Tara O’ Brady’s Hummus with White Miso
A few weeks ago, I had the pleasure of joining a group of friends, acquaintances, and new-to-me faces when Tara O ‘Brady was in town promoting her cookbook, Seven Spoons. We all descended on Aran Goyoaga’s beautiful studio space in downtown Seattle for a Friday lunch that Aran and Tara cooked from the book, surrounded by blooming peonies, fizzy drinks, and good company. When I was on tour last year promoting my own cookbook, I remember how exhausting (albeit wonderful) it was just feeling “on” all the time while meeting and greeting new faces. But during the hour or so before we all sat down to lunch, I marveled at how calmly Tara was chatting and pulling together all of these dishes. I’m quite certain I would’ve been a wreck if someone had asked me to prepare a meal from my book in the middle of book tour in a room filled with many of my peers. But both Tara and Aran were busily chatting, delegating small tasks, garnishing away. To say everything was delicious would be an understatement; to say I felt like it was the best lunch I’ve had in a very long time would be the truth — and all a testament to how at home Tara is with her food and her style of cooking. While the roast chicken was incredible as were the roasted springy vegetables, greens, almonds and honeycomb — I couldn’t stop slathering that gorgeous, silky hummus onto everything in sight. I knew when I got home it’d be the first recipe from Tara’s book that I’d flip to.
Regardless of where you flip first, all of the recipes in Seven Spoons feel very much like a “Tara” recipe — you know the cookbooks you own (or the blogs you read) that have a very distinctive voice and perspective when it comes to the writing and approach to food? That’s how I’ve always felt about Tara’s blog and I was delighted to discover that I feel the same way about her cookbook. So many of the recipes may be something familiar to you at first glance but then there will a new ingredient or a fresh approach or way of looking at a dish that makes you excited to get into the kitchen. From Esquites and Yellow Tomato Gazpacho to Whole Wheat Peanut Butter Cookies, I’ve got a good little list of “must try next” recipes awaiting my attention.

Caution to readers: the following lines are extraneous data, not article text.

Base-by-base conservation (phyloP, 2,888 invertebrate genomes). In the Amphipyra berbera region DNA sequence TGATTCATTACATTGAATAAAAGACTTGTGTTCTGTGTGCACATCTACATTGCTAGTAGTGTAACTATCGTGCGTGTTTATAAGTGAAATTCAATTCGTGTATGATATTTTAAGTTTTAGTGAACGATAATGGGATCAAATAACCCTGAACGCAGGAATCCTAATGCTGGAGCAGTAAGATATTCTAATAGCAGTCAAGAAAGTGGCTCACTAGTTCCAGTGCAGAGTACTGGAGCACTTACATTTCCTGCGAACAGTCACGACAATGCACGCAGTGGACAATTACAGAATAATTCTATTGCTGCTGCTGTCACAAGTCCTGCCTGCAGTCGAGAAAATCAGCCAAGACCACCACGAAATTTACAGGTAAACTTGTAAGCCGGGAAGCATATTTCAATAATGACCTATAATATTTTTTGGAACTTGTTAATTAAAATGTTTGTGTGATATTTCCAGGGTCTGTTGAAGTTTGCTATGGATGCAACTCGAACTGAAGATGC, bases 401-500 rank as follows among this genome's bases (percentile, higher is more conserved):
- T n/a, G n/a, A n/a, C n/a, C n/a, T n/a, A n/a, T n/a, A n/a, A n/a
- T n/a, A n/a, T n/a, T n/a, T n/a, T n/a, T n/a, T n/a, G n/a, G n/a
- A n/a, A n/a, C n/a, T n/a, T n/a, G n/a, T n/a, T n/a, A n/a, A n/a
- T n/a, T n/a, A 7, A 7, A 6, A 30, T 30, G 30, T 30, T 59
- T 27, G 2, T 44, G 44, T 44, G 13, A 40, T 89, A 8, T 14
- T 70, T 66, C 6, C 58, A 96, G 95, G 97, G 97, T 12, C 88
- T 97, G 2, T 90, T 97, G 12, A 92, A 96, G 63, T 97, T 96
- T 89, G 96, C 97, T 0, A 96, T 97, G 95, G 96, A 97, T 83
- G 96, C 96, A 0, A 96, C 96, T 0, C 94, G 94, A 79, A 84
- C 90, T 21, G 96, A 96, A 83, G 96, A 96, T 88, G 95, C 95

But first, hummus. The first thing I noticed when I got home and studied the recipe was that Tara uses miso in her hummus in addition to tahini which I haven’t seen before. She describes white miso as having a “fermented umami-rich edge” which is pretty spot on: its bold, rich flavor compliments the nutty tahini and the bright lemon beautifully. It’s the smoothest hummus I’ve ever encountered and perhaps the most well balanced (don’t tell Sam).